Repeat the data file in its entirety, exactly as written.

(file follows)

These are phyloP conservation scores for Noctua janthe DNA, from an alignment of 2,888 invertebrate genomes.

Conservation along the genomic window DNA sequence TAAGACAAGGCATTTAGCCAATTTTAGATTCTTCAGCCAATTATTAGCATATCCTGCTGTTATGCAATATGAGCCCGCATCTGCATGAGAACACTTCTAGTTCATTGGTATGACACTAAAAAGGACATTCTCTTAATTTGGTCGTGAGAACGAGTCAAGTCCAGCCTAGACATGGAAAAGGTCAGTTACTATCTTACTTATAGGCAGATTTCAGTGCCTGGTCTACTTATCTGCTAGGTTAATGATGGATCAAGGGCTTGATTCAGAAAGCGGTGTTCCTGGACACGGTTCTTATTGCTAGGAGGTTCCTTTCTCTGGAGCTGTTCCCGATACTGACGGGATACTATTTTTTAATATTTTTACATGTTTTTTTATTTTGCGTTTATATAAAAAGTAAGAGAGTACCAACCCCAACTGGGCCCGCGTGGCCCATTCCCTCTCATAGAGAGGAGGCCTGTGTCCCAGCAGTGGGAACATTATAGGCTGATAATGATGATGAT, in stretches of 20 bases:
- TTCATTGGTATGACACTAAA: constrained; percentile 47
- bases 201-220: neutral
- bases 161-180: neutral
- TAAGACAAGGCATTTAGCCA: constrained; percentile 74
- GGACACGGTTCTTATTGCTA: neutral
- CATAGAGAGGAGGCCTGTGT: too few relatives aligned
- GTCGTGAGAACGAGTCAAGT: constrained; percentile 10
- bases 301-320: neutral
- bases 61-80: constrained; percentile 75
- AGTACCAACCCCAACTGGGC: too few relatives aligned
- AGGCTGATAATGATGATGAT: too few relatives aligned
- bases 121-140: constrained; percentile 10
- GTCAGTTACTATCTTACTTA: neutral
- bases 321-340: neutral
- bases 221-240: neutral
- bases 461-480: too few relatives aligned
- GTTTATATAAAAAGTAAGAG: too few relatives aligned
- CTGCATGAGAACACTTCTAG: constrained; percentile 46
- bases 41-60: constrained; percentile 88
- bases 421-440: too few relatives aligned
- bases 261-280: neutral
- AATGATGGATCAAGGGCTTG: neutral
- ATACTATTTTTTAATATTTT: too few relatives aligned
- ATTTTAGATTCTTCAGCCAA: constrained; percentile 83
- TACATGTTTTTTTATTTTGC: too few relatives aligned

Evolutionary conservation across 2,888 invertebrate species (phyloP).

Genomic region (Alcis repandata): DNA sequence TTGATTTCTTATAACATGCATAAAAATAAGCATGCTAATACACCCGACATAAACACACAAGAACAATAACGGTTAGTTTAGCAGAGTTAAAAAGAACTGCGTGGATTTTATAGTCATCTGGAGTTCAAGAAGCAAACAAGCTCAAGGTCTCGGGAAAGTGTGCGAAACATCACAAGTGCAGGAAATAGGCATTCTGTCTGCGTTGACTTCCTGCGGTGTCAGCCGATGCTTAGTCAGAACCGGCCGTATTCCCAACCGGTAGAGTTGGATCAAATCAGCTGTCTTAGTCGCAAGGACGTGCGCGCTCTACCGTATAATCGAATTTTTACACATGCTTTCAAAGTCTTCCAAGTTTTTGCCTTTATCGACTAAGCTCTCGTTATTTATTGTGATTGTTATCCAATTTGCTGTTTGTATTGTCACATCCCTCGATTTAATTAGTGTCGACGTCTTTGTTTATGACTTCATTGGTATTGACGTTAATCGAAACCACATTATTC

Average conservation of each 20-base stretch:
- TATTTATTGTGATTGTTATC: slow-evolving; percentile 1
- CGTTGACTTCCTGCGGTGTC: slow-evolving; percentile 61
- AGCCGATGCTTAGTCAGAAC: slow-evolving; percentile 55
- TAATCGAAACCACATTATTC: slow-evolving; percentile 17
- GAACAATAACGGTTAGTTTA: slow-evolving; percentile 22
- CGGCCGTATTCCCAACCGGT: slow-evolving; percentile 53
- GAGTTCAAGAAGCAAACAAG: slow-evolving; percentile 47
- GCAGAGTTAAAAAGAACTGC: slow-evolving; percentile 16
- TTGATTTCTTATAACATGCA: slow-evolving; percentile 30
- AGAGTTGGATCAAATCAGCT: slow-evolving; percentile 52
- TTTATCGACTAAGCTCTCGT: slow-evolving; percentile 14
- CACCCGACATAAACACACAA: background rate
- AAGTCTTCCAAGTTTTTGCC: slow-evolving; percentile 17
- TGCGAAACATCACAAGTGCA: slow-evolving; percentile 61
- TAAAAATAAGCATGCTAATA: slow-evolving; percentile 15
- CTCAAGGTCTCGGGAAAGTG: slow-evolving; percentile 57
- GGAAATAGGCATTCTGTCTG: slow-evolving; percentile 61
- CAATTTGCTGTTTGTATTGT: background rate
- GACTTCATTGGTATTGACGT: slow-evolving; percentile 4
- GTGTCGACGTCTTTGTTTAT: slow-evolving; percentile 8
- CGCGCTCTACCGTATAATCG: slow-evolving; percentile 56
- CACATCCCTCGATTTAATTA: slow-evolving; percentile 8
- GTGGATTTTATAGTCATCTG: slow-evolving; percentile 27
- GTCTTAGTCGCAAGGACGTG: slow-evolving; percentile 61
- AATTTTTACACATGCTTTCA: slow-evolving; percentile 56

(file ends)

These are phyloP conservation scores for Noctua janthe DNA, from an alignment of 2,888 invertebrate genomes.

Conservation along the genomic window DNA sequence TAAGACAAGGCATTTAGCCAATTTTAGATTCTTCAGCCAATTATTAGCATATCCTGCTGTTATGCAATATGAGCCCGCATCTGCATGAGAACACTTCTAGTTCATTGGTATGACACTAAAAAGGACATTCTCTTAATTTGGTCGTGAGAACGAGTCAAGTCCAGCCTAGACATGGAAAAGGTCAGTTACTATCTTACTTATAGGCAGATTTCAGTGCCTGGTCTACTTATCTGCTAGGTTAATGATGGATCAAGGGCTTGATTCAGAAAGCGGTGTTCCTGGACACGGTTCTTATTGCTAGGAGGTTCCTTTCTCTGGAGCTGTTCCCGATACTGACGGGATACTATTTTTTAATATTTTTACATGTTTTTTTATTTTGCGTTTATATAAAAAGTAAGAGAGTACCAACCCCAACTGGGCCCGCGTGGCCCATTCCCTCTCATAGAGAGGAGGCCTGTGTCCCAGCAGTGGGAACATTATAGGCTGATAATGATGATGAT, in stretches of 20 bases:
- TTCATTGGTATGACACTAAA: constrained; percentile 47
- bases 201-220: neutral
- bases 161-180: neutral
- TAAGACAAGGCATTTAGCCA: constrained; percentile 74
- GGACACGGTTCTTATTGCTA: neutral
- CATAGAGAGGAGGCCTGTGT: too few relatives aligned
- GTCGTGAGAACGAGTCAAGT: constrained; percentile 10
- bases 301-320: neutral
- bases 61-80: constrained; percentile 75
- AGTACCAACCCCAACTGGGC: too few relatives aligned
- AGGCTGATAATGATGATGAT: too few relatives aligned
- bases 121-140: constrained; percentile 10
- GTCAGTTACTATCTTACTTA: neutral
- bases 321-340: neutral
- bases 221-240: neutral
- bases 461-480: too few relatives aligned
- GTTTATATAAAAAGTAAGAG: too few relatives aligned
- CTGCATGAGAACACTTCTAG: constrained; percentile 46
- bases 41-60: constrained; percentile 88
- bases 421-440: too few relatives aligned
- bases 261-280: neutral
- AATGATGGATCAAGGGCTTG: neutral
- ATACTATTTTTTAATATTTT: too few relatives aligned
- ATTTTAGATTCTTCAGCCAA: constrained; percentile 83
- TACATGTTTTTTTATTTTGC: too few relatives aligned

Evolutionary conservation across 2,888 invertebrate species (phyloP).

Genomic region (Alcis repandata): DNA sequence TTGATTTCTTATAACATGCATAAAAATAAGCATGCTAATACACCCGACATAAACACACAAGAACAATAACGGTTAGTTTAGCAGAGTTAAAAAGAACTGCGTGGATTTTATAGTCATCTGGAGTTCAAGAAGCAAACAAGCTCAAGGTCTCGGGAAAGTGTGCGAAACATCACAAGTGCAGGAAATAGGCATTCTGTCTGCGTTGACTTCCTGCGGTGTCAGCCGATGCTTAGTCAGAACCGGCCGTATTCCCAACCGGTAGAGTTGGATCAAATCAGCTGTCTTAGTCGCAAGGACGTGCGCGCTCTACCGTATAATCGAATTTTTACACATGCTTTCAAAGTCTTCCAAGTTTTTGCCTTTATCGACTAAGCTCTCGTTATTTATTGTGATTGTTATCCAATTTGCTGTTTGTATTGTCACATCCCTCGATTTAATTAGTGTCGACGTCTTTGTTTATGACTTCATTGGTATTGACGTTAATCGAAACCACATTATTC

Average conservation of each 20-base stretch:
- TATTTATTGTGATTGTTATC: slow-evolving; percentile 1
- CGTTGACTTCCTGCGGTGTC: slow-evolving; percentile 61
- AGCCGATGCTTAGTCAGAAC: slow-evolving; percentile 55
- TAATCGAAACCACATTATTC: slow-evolving; percentile 17
- GAACAATAACGGTTAGTTTA: slow-evolving; percentile 22
- CGGCCGTATTCCCAACCGGT: slow-evolving; percentile 53
- GAGTTCAAGAAGCAAACAAG: slow-evolving; percentile 47
- GCAGAGTTAAAAAGAACTGC: slow-evolving; percentile 16
- TTGATTTCTTATAACATGCA: slow-evolving; percentile 30
- AGAGTTGGATCAAATCAGCT: slow-evolving; percentile 52
- TTTATCGACTAAGCTCTCGT: slow-evolving; percentile 14
- CACCCGACATAAACACACAA: background rate
- AAGTCTTCCAAGTTTTTGCC: slow-evolving; percentile 17
- TGCGAAACATCACAAGTGCA: slow-evolving; percentile 61
- TAAAAATAAGCATGCTAATA: slow-evolving; percentile 15
- CTCAAGGTCTCGGGAAAGTG: slow-evolving; percentile 57
- GGAAATAGGCATTCTGTCTG: slow-evolving; percentile 61
- CAATTTGCTGTTTGTATTGT: background rate
- GACTTCATTGGTATTGACGT: slow-evolving; percentile 4
- GTGTCGACGTCTTTGTTTAT: slow-evolving; percentile 8
- CGCGCTCTACCGTATAATCG: slow-evolving; percentile 56
- CACATCCCTCGATTTAATTA: slow-evolving; percentile 8
- GTGGATTTTATAGTCATCTG: slow-evolving; percentile 27
- GTCTTAGTCGCAAGGACGTG: slow-evolving; percentile 61
- AATTTTTACACATGCTTTCA: slow-evolving; percentile 56